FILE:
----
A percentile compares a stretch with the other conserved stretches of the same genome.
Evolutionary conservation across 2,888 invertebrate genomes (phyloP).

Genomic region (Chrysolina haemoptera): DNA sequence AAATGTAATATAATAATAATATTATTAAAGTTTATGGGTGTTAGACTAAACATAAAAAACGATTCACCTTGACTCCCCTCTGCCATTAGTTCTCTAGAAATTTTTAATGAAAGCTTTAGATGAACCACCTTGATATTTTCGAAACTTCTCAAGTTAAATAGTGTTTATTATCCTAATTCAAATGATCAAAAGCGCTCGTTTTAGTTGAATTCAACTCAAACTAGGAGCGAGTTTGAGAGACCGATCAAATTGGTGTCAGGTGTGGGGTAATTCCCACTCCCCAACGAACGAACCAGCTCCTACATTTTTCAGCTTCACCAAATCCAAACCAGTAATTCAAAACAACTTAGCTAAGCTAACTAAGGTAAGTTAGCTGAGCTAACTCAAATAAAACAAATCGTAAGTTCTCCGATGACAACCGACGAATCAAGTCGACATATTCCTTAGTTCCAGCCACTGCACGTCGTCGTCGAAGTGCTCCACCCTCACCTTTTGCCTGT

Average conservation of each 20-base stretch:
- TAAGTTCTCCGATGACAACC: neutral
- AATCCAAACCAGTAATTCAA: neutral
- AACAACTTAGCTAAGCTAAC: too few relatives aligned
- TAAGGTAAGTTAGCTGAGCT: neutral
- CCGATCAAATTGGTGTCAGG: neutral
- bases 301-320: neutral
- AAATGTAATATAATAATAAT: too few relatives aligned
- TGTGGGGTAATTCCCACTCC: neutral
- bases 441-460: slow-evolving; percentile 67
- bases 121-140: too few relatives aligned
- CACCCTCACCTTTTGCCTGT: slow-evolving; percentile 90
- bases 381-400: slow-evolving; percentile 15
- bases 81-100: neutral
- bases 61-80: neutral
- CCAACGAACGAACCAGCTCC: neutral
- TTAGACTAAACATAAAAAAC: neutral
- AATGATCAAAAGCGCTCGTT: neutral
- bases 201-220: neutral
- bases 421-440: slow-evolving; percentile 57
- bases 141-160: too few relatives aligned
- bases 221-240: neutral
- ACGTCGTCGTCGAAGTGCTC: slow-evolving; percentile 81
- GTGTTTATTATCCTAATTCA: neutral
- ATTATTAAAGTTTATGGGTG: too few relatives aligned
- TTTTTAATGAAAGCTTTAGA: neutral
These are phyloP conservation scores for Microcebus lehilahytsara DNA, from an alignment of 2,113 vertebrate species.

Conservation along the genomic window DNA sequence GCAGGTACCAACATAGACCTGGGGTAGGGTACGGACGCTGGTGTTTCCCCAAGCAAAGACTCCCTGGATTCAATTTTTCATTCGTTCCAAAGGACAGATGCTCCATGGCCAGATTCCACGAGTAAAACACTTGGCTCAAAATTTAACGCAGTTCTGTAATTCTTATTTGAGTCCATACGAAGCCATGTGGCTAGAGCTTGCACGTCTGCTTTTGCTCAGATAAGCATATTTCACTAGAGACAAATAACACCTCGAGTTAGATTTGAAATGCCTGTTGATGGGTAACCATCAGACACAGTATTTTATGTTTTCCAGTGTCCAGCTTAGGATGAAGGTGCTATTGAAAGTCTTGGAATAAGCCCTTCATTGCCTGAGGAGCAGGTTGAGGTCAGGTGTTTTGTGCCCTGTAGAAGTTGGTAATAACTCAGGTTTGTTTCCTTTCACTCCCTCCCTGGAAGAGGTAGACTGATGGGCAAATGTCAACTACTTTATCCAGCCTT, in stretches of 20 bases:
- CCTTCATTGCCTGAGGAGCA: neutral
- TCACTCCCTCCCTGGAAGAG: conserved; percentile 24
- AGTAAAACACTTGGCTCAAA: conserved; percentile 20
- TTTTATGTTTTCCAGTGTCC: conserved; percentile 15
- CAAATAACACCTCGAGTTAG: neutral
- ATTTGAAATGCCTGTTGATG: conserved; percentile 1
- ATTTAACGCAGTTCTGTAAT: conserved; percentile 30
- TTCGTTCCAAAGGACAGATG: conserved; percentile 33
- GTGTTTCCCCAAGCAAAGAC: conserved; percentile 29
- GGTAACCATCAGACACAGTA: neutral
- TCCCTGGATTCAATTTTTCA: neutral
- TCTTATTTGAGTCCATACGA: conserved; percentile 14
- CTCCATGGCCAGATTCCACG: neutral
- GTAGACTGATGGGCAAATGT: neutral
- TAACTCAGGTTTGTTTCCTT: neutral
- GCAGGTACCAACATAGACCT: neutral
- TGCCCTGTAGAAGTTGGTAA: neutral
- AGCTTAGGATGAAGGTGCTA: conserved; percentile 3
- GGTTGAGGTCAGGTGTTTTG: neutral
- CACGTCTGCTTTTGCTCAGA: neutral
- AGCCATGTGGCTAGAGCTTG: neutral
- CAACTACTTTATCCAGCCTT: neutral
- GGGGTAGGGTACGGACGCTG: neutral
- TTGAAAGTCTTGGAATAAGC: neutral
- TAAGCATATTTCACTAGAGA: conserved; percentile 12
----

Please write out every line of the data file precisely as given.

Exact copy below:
A percentile compares a stretch with the other conserved stretches of the same genome.
Evolutionary conservation across 2,888 invertebrate genomes (phyloP).

Genomic region (Chrysolina haemoptera): DNA sequence AAATGTAATATAATAATAATATTATTAAAGTTTATGGGTGTTAGACTAAACATAAAAAACGATTCACCTTGACTCCCCTCTGCCATTAGTTCTCTAGAAATTTTTAATGAAAGCTTTAGATGAACCACCTTGATATTTTCGAAACTTCTCAAGTTAAATAGTGTTTATTATCCTAATTCAAATGATCAAAAGCGCTCGTTTTAGTTGAATTCAACTCAAACTAGGAGCGAGTTTGAGAGACCGATCAAATTGGTGTCAGGTGTGGGGTAATTCCCACTCCCCAACGAACGAACCAGCTCCTACATTTTTCAGCTTCACCAAATCCAAACCAGTAATTCAAAACAACTTAGCTAAGCTAACTAAGGTAAGTTAGCTGAGCTAACTCAAATAAAACAAATCGTAAGTTCTCCGATGACAACCGACGAATCAAGTCGACATATTCCTTAGTTCCAGCCACTGCACGTCGTCGTCGAAGTGCTCCACCCTCACCTTTTGCCTGT

Average conservation of each 20-base stretch:
- TAAGTTCTCCGATGACAACC: neutral
- AATCCAAACCAGTAATTCAA: neutral
- AACAACTTAGCTAAGCTAAC: too few relatives aligned
- TAAGGTAAGTTAGCTGAGCT: neutral
- CCGATCAAATTGGTGTCAGG: neutral
- bases 301-320: neutral
- AAATGTAATATAATAATAAT: too few relatives aligned
- TGTGGGGTAATTCCCACTCC: neutral
- bases 441-460: slow-evolving; percentile 67
- bases 121-140: too few relatives aligned
- CACCCTCACCTTTTGCCTGT: slow-evolving; percentile 90
- bases 381-400: slow-evolving; percentile 15
- bases 81-100: neutral
- bases 61-80: neutral
- CCAACGAACGAACCAGCTCC: neutral
- TTAGACTAAACATAAAAAAC: neutral
- AATGATCAAAAGCGCTCGTT: neutral
- bases 201-220: neutral
- bases 421-440: slow-evolving; percentile 57
- bases 141-160: too few relatives aligned
- bases 221-240: neutral
- ACGTCGTCGTCGAAGTGCTC: slow-evolving; percentile 81
- GTGTTTATTATCCTAATTCA: neutral
- ATTATTAAAGTTTATGGGTG: too few relatives aligned
- TTTTTAATGAAAGCTTTAGA: neutral
These are phyloP conservation scores for Microcebus lehilahytsara DNA, from an alignment of 2,113 vertebrate species.

Conservation along the genomic window DNA sequence GCAGGTACCAACATAGACCTGGGGTAGGGTACGGACGCTGGTGTTTCCCCAAGCAAAGACTCCCTGGATTCAATTTTTCATTCGTTCCAAAGGACAGATGCTCCATGGCCAGATTCCACGAGTAAAACACTTGGCTCAAAATTTAACGCAGTTCTGTAATTCTTATTTGAGTCCATACGAAGCCATGTGGCTAGAGCTTGCACGTCTGCTTTTGCTCAGATAAGCATATTTCACTAGAGACAAATAACACCTCGAGTTAGATTTGAAATGCCTGTTGATGGGTAACCATCAGACACAGTATTTTATGTTTTCCAGTGTCCAGCTTAGGATGAAGGTGCTATTGAAAGTCTTGGAATAAGCCCTTCATTGCCTGAGGAGCAGGTTGAGGTCAGGTGTTTTGTGCCCTGTAGAAGTTGGTAATAACTCAGGTTTGTTTCCTTTCACTCCCTCCCTGGAAGAGGTAGACTGATGGGCAAATGTCAACTACTTTATCCAGCCTT, in stretches of 20 bases:
- CCTTCATTGCCTGAGGAGCA: neutral
- TCACTCCCTCCCTGGAAGAG: conserved; percentile 24
- AGTAAAACACTTGGCTCAAA: conserved; percentile 20
- TTTTATGTTTTCCAGTGTCC: conserved; percentile 15
- CAAATAACACCTCGAGTTAG: neutral
- ATTTGAAATGCCTGTTGATG: conserved; percentile 1
- ATTTAACGCAGTTCTGTAAT: conserved; percentile 30
- TTCGTTCCAAAGGACAGATG: conserved; percentile 33
- GTGTTTCCCCAAGCAAAGAC: conserved; percentile 29
- GGTAACCATCAGACACAGTA: neutral
- TCCCTGGATTCAATTTTTCA: neutral
- TCTTATTTGAGTCCATACGA: conserved; percentile 14
- CTCCATGGCCAGATTCCACG: neutral
- GTAGACTGATGGGCAAATGT: neutral
- TAACTCAGGTTTGTTTCCTT: neutral
- GCAGGTACCAACATAGACCT: neutral
- TGCCCTGTAGAAGTTGGTAA: neutral
- AGCTTAGGATGAAGGTGCTA: conserved; percentile 3
- GGTTGAGGTCAGGTGTTTTG: neutral
- CACGTCTGCTTTTGCTCAGA: neutral
- AGCCATGTGGCTAGAGCTTG: neutral
- CAACTACTTTATCCAGCCTT: neutral
- GGGGTAGGGTACGGACGCTG: neutral
- TTGAAAGTCTTGGAATAAGC: neutral
- TAAGCATATTTCACTAGAGA: conserved; percentile 12